• Yoga and Pilates (which I continue to incorporate into my weekly exercise routines.)
  • And one invasive treatment of a steroid injection into the spine in the late 1980s, which was the worst thing I’ve ever done in my life. It not only didn’t help the back pain, but it ended up giving me excruciating headaches with major sensitivity to light for about a month. Apparently, the way they used to do these injections (patient sitting on the side of the bed bending over while they stick the needle in your spin) wasn’t very full-proof and it was likely that they could nick or puncture something in there that would cause serious pain along the spine or headaches.

Nothing ever made all the pain go away, and for 23 years I’ve had tingling and numbness down my left leg. Many of these did ease the severe pain in times that it was especially aggravated, which the doctors seem to call “flare ups.” Essentially, a flare up means you’ve done something to get the disc and surrounding muscles, tendons or whatever to swell, causing more intense pushing on the nerves and spinal column.

Special Note: Many of these conservative treatments have not been covered by medical insurance policies I’ve held over the years so I had to pay out of pocket.

So, What Happened?

In about September of 2010 my back started feeling worse–a flare up was coming on and this was the worst I’d ever had. I decided to try some chiropractic treatments again. I heard good things about a practice that sounded like they were very modern and forward-thinking. After about 8 treatments of cracking my back and such, the pain, especially the shooting pain down my leg, was really starting to ease up. Another treatment (I had paid for a serious of 12 to get a price break) and suddenly the pain shifted more to my left hip and butt. I told the doctor that the pain was different and felt like something was happening in the muscles. But he continued on with the treatments. By mid-December I could hardly walk without wanting to cry.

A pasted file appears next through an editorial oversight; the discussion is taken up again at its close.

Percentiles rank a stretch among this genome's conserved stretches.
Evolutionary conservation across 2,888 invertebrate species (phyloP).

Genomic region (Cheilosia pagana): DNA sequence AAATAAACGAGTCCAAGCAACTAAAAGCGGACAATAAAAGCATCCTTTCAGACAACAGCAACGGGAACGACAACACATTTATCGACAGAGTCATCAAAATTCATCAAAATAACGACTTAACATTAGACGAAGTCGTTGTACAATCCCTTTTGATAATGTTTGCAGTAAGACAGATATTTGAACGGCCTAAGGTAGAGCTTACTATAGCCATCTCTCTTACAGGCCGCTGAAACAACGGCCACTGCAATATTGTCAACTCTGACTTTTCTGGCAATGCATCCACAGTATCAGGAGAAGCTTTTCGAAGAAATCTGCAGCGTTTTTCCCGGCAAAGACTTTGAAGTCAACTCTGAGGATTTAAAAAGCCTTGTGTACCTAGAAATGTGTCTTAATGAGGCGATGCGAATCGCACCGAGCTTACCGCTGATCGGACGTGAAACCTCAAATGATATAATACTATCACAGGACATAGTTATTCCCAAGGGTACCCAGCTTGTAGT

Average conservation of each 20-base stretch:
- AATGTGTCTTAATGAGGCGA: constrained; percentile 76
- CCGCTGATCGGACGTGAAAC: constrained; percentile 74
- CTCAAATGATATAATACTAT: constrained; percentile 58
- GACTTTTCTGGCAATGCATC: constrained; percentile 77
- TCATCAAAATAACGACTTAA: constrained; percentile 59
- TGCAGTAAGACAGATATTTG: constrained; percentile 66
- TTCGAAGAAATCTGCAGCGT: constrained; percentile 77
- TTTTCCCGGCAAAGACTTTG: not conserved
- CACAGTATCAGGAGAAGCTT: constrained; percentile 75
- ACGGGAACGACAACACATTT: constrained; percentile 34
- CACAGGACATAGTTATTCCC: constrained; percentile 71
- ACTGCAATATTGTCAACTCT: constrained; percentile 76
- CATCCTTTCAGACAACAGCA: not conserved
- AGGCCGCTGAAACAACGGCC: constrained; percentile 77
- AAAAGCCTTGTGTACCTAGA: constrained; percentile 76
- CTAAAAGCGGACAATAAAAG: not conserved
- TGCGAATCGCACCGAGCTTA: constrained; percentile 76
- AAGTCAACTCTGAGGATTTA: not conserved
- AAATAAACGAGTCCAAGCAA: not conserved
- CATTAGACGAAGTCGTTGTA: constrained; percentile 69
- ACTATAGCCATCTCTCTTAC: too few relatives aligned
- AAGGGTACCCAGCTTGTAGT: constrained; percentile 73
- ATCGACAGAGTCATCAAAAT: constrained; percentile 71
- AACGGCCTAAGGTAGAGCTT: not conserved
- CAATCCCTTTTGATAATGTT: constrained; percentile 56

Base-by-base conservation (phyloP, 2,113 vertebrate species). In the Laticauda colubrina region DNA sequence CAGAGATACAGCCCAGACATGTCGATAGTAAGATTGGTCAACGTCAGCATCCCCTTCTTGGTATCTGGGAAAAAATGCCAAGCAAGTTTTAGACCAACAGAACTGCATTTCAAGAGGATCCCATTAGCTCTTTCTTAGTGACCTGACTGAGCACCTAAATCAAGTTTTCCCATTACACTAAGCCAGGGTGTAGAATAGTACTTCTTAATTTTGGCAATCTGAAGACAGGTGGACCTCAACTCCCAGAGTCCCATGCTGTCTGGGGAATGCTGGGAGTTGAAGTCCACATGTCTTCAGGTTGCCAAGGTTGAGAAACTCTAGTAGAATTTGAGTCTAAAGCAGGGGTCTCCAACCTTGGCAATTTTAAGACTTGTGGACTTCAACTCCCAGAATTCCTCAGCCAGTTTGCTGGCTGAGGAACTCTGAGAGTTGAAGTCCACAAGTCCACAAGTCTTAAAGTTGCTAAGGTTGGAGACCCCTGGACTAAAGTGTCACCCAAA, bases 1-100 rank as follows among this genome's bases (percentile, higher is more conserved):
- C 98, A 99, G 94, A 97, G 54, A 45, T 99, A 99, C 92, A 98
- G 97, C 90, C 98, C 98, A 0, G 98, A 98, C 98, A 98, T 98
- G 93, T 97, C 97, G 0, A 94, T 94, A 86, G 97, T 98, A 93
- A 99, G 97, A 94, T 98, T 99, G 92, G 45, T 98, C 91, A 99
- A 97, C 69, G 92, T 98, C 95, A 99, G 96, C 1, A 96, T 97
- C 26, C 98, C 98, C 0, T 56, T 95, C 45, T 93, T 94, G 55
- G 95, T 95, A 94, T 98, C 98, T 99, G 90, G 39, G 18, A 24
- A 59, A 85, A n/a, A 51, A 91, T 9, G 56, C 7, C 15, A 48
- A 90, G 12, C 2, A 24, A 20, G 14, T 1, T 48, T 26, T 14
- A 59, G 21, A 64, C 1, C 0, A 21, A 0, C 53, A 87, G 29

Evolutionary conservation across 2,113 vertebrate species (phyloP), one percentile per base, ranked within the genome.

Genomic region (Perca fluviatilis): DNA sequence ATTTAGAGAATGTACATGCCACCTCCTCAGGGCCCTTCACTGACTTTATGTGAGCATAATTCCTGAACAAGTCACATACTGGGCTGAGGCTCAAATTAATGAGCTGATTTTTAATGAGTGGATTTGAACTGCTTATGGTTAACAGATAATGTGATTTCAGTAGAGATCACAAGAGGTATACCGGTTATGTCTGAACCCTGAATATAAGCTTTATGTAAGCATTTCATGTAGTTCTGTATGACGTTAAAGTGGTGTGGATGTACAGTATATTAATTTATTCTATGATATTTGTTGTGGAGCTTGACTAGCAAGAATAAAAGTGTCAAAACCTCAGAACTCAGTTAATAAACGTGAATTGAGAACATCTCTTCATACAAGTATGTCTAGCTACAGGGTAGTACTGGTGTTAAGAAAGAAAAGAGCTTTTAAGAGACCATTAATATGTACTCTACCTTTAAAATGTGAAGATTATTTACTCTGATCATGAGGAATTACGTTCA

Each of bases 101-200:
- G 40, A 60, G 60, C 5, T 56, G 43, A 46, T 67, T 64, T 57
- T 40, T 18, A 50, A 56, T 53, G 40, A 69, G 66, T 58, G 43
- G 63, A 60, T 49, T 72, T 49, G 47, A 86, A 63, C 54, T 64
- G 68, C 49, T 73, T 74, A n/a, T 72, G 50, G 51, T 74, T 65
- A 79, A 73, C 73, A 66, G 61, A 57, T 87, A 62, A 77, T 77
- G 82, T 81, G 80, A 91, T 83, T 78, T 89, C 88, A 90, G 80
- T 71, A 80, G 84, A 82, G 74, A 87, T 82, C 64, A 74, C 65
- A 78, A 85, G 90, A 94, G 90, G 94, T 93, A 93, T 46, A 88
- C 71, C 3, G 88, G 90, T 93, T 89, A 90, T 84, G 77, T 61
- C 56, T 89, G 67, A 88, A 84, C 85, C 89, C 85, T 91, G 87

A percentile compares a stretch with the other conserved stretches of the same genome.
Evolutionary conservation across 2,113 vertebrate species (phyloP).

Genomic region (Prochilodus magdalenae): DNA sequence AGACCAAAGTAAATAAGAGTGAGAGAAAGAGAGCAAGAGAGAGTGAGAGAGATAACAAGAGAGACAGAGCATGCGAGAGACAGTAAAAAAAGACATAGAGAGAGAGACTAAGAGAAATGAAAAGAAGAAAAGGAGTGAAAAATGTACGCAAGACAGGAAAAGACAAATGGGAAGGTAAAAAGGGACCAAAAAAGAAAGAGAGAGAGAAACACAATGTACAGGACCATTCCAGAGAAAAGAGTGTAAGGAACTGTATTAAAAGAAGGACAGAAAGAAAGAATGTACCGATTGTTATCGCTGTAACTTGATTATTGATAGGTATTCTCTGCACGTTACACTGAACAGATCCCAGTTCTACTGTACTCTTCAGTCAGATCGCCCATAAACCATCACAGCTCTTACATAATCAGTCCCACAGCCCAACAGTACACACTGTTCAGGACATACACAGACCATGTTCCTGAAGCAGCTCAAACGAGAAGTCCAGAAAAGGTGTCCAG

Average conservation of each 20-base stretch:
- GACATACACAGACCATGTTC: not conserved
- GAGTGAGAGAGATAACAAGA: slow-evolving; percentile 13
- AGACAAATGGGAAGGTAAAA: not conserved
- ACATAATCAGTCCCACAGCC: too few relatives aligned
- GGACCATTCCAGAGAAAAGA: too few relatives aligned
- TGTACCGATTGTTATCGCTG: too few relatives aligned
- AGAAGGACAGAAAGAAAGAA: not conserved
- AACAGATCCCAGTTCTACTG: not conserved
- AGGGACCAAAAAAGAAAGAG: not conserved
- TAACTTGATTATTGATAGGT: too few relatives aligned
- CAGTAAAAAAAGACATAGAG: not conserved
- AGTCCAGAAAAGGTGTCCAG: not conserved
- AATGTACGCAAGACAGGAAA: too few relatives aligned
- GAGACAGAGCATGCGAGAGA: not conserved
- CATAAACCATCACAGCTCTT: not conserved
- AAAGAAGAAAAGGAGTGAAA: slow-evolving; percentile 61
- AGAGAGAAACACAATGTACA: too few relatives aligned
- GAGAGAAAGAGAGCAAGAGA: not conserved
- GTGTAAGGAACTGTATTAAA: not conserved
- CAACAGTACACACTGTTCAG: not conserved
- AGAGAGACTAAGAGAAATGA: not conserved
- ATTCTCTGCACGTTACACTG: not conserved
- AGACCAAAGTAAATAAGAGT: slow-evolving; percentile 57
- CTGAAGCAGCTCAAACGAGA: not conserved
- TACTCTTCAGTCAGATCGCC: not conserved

I gave up on the chiropractor and found out at the end of December he had left the practice. I got a call from another doctor at the practice in early January who was calling to see if I wanted to schedule more appointments. I think they were checking to make sure the first doctor wasn’t trying to take his patients with him when he left because their’s is a corporate practice. I gave her an earful. She invited me in for free services to be treated by a new doctor. After a few treatments that did not include cracking my very tender back, I couldn’t stand from the pain. The chiropractor suggested I needed a new MRI as it had been so long and clearly there was a lot going on because I was in so much pain. An urgent care facility doctor I went to for some pain pills while I worked on figuring out what to do said the same thing.

The new MRI showed that there was a “broad-based bulge with central protrusion/extrusion and facet arthropathy resulting in moderate canal stenosis with moderate right and severe left neural foraminal narrowing.” The MRI also showed “Degenerative Disc Disease” in that particular disc. In English, that means, the disc was really basically dead and not being much help to cushion between the two vertebrae, and it was bulging out and  pushing on the spinal canal, especially pinching off the nerves to my left leg.

We Arrive At Today

I learned the results on February 4, 2011. I found a doctor, listed in my insurance company’s network, who seems great. He has recommended a steroid injection. I didn’t want to do that again, but he said that the way they perform the procedure is much different now and that what happened to me before couldn’t happen again. So, I decided I would like to try it.